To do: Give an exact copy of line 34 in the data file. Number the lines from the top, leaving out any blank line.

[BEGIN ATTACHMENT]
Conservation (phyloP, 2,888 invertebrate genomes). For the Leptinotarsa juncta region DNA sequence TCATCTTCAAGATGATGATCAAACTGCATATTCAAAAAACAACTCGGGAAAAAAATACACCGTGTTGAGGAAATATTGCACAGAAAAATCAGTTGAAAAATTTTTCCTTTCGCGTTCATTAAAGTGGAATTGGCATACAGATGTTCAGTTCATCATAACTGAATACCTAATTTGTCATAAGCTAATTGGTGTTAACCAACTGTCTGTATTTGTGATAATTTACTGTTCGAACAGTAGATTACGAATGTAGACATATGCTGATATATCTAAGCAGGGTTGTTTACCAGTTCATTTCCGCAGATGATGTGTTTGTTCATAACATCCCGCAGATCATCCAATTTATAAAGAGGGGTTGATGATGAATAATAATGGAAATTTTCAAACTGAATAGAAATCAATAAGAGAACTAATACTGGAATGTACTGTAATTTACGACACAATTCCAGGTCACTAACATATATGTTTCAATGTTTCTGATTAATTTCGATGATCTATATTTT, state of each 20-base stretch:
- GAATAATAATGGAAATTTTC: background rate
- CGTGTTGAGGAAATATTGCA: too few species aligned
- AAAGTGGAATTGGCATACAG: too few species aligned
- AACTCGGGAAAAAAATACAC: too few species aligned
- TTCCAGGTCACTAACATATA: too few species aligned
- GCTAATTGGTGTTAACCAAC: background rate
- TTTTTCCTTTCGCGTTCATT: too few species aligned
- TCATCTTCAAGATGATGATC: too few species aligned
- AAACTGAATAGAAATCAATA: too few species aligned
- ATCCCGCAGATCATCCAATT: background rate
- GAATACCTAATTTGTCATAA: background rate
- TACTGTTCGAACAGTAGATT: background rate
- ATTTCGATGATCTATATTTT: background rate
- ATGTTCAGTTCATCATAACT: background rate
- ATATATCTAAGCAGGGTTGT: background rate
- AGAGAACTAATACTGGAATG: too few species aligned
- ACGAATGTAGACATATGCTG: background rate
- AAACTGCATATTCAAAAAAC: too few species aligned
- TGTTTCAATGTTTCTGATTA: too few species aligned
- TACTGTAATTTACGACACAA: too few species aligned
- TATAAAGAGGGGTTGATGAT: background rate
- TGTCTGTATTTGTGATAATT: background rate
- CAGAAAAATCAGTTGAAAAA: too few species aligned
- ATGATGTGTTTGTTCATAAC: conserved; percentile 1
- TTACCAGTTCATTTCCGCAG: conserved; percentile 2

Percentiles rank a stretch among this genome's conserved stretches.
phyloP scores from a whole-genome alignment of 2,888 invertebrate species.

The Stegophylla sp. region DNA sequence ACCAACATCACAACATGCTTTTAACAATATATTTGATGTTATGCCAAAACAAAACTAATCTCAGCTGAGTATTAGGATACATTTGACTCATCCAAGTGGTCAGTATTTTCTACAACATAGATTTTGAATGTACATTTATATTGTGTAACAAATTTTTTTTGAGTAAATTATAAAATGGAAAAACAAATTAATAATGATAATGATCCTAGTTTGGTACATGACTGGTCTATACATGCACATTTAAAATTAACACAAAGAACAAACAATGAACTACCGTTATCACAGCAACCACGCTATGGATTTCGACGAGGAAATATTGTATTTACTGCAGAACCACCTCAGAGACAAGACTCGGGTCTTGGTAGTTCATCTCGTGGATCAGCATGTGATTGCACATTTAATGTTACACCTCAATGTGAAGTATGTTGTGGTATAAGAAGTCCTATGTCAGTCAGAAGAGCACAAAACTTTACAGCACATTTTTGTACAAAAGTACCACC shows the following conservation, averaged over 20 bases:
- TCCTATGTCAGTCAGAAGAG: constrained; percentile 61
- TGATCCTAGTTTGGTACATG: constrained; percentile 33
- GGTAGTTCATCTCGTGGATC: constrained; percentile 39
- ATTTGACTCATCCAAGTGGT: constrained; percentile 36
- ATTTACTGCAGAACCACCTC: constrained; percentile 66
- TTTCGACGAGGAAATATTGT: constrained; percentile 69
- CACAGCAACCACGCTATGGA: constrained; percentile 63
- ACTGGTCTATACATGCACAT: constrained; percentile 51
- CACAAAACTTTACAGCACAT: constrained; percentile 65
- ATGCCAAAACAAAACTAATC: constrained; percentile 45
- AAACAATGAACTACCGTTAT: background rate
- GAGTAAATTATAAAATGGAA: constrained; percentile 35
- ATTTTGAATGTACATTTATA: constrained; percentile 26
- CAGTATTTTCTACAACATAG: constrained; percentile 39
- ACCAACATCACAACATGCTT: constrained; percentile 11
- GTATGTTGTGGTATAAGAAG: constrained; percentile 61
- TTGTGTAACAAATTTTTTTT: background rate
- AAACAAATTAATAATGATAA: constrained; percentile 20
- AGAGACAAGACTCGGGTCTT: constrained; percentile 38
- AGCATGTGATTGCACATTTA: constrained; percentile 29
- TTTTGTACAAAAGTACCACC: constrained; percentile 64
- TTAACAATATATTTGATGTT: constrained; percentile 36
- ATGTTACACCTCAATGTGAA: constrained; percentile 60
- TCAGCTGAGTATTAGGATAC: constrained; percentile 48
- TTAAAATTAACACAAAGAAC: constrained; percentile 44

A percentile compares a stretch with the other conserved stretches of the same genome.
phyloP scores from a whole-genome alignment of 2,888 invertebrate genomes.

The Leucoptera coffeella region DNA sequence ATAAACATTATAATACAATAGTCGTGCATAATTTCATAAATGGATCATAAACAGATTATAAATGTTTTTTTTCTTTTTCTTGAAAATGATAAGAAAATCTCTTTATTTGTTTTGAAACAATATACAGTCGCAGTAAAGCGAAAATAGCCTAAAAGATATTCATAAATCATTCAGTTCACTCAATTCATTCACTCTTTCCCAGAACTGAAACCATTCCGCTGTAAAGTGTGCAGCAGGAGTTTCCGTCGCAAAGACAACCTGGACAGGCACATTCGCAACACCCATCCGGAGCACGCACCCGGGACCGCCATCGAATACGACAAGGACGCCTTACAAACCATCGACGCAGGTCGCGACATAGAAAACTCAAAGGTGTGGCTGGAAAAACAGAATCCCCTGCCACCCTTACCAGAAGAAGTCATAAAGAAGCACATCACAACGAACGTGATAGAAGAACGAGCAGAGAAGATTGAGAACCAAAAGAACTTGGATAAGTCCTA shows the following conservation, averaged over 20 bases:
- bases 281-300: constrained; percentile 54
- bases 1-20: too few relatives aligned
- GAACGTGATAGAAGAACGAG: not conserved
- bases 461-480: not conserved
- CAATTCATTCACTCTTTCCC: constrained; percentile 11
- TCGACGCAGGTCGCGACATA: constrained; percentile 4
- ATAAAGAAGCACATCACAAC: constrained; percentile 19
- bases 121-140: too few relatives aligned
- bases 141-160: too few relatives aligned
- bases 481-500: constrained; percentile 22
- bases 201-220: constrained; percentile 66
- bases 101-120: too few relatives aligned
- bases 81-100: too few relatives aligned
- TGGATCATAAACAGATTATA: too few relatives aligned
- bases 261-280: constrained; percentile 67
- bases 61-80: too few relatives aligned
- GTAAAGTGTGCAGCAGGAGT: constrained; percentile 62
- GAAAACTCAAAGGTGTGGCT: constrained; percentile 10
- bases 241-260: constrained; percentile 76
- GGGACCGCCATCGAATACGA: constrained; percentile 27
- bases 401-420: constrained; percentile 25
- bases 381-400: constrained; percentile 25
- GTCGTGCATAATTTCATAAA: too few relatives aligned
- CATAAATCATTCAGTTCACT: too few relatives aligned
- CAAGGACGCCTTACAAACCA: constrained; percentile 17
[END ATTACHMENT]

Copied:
- ATTTACTGCAGAACCACCTC: constrained; percentile 66